Something special has happened. It is now 55 years since APL as we know it first became available. Though various vendors and implementations had logos, APL as a whole never had one. But finally, APL joined the club of programming languages with a logo. (Fortran joined just two years ago, at the age of 63.) This is the story of how that happened.
It was a long process. Since early 2020, Conor “code_report” Hoekstra had been using the Dyalog APL application logo to represent APL — alongside implementer-agnostic logos of other programming languages — in his videos with solutions to problems from LeetCode (a platform for exercising skill in solving coding problems.) By the end of 2020, the APL Orchard chat room was replete with discussions about a logo for APL and array programming languages in general. “dzaima” (author of an Android APL keyboard, a Dyalog-like APL implementation, and a companion Android IDE that also can use TryAPL or the RIDE protocol) was very helpful in experimenting with 3D blocks of pixelated letters
APL, but all the attempts were found to be unsuitable for use at icon sizes.
It was in November 2017 that Vihan “Downgoat” Bhargava, of code golf fame, had asked if APL had a logo, having only found the logo of American President Lines (Roger Hui’s first “APL”), which Conor had used on occasion too.
For at least 45 years, APLers have been using apple-puns, playing on the similarity in pronunciation between “APL” and “apple”. Based on this, and wanting to keep hinting at support for rectangular arrays, I designed a stylised green apple, made of “pixels”, colouring some of the pixels black to spell out the same low-resolution
APL letter-shapes as had been used in the 3D blocks.
This design evolved into a line drawing of an apple with a leaf in the shape of a slanted Del (
∇). This apple was cut into pieces, representing the elements of a matrix, to hint at APL’s native support for multi-dimensional arrays. These ideas happen to have been very similar to the final logo, but it would be another couple of years until the logo was established.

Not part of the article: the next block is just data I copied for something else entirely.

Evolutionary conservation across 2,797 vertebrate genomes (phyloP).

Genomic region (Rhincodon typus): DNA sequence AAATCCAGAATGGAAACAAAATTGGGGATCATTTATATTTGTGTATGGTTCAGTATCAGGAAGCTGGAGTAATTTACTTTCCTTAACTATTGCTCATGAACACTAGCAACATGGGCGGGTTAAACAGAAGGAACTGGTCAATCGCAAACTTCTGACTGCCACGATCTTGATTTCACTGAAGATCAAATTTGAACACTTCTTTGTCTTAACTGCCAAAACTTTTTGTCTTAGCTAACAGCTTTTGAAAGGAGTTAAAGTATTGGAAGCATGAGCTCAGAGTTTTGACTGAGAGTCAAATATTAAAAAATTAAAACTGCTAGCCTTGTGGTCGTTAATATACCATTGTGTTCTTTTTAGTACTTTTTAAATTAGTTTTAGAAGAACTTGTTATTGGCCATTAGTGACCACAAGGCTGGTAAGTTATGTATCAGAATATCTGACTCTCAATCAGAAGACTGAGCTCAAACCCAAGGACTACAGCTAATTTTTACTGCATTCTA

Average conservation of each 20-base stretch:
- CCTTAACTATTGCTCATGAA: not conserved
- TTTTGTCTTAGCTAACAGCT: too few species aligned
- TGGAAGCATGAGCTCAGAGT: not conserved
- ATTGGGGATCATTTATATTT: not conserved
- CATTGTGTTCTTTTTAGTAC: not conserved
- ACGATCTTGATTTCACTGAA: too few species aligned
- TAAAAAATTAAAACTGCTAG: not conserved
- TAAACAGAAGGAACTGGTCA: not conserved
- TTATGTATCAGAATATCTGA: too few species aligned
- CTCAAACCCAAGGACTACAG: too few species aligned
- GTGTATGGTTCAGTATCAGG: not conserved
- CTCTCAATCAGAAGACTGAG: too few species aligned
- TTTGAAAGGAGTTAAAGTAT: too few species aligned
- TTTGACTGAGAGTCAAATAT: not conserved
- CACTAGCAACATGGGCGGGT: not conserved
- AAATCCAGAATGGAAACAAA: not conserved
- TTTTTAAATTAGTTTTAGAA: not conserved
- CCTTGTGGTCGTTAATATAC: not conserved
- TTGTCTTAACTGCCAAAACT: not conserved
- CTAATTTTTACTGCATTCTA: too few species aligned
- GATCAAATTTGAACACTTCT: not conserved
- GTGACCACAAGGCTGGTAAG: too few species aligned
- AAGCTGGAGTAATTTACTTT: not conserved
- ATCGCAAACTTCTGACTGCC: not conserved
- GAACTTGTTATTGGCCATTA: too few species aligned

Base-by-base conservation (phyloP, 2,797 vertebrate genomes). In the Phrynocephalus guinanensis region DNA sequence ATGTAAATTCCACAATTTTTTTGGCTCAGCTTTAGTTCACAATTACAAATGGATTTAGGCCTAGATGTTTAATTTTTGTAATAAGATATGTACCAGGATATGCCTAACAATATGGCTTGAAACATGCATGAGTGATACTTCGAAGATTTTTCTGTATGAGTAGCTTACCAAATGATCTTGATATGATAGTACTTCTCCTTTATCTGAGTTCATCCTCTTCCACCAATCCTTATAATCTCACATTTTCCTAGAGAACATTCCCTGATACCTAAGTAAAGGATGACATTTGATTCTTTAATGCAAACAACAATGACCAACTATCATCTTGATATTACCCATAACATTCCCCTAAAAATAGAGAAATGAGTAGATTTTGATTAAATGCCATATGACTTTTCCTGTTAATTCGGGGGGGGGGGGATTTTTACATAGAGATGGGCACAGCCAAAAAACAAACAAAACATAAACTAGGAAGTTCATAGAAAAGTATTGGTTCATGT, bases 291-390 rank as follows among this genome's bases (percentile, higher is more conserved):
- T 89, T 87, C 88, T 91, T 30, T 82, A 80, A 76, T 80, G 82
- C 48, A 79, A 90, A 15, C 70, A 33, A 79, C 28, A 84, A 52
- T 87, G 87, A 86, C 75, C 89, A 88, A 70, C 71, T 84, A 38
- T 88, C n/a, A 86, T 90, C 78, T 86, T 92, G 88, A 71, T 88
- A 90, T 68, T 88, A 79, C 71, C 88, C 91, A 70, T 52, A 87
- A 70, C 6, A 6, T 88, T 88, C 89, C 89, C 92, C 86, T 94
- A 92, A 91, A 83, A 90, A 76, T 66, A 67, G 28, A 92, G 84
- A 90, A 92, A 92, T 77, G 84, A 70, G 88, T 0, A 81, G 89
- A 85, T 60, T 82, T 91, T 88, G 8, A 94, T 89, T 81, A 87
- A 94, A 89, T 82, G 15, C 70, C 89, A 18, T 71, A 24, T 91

In February 2021, we were getting ready for the first APL Seeds, and needed a logo for it, so we adapted the outline of the apple-shaped proposal, adding seeds to it. Discussions continued sporadically throughout the summer, with variations of the apple outline. One of the alternatives prompted the idea of using a stylised Lamp-Rho-Downstile (
⍝⍴⌊) as a way to spell “APL” — an idea that saw much popularity, and many adaptations, right up until the final logo was chosen.
I brought the question of a universal APL logo up at a September 2021 BAA webinar. After some discussions, I created the APL logo page on the APL wiki with a few ideas, and then we gave the community until the end of the year to submit logo concepts and discuss them. And boy, did the community participate! The page grew and grew, ending up with about 25 general designs, many of which had multiple variants.
After a month of voting, the results were revealed. Unfortunately, someone had clearly tried to game the system with over a thousand automated votes. Luckily, these votes were all identical, so thanks to having selected ranked choice voting, it was possible to ignore the fraudulent input and declare Nested Bitmaps the definite winner — by a wide margin.
Next came a lengthy process of refining the logo, and a professional designer was brought in, especially to solve the issue of having two complementing logos, where we really would prefer having a single edition. Since the lettering touched the background, while needing to maintain sufficient contrast with the coloured apple, we had two versions; one with white letters and one with black letters. The designer did not manage to solve this problem, but he did inspire a solution; pulling each letter into its apple piece/matrix element. This allowed the apple’s colour to act as a margin between the background and the letters, and the letters could then be white, and eventually slightly green-toned white, on all backgrounds.
After some iterations, we were down to the final design, except for the choice of font. Would it be the blocky pixelated font to hint at APL’s affinity for Boolean arrays, a modern sans-serif font, or the good old Clarendon as used for that old APL-apple sticker and on IBM’s early manuals? A vote decided it, and work began to create merchandise which you can now buy at cost price.
And there you have it. A huge thank you to everyone who participated in the process! As of one month ago, APL has a logo, proudly displayed on the Wikipedia page and ready for you to use on websites, banners, advertisements, and so on. Why not adorn your projects with a “Powered by APL” badge?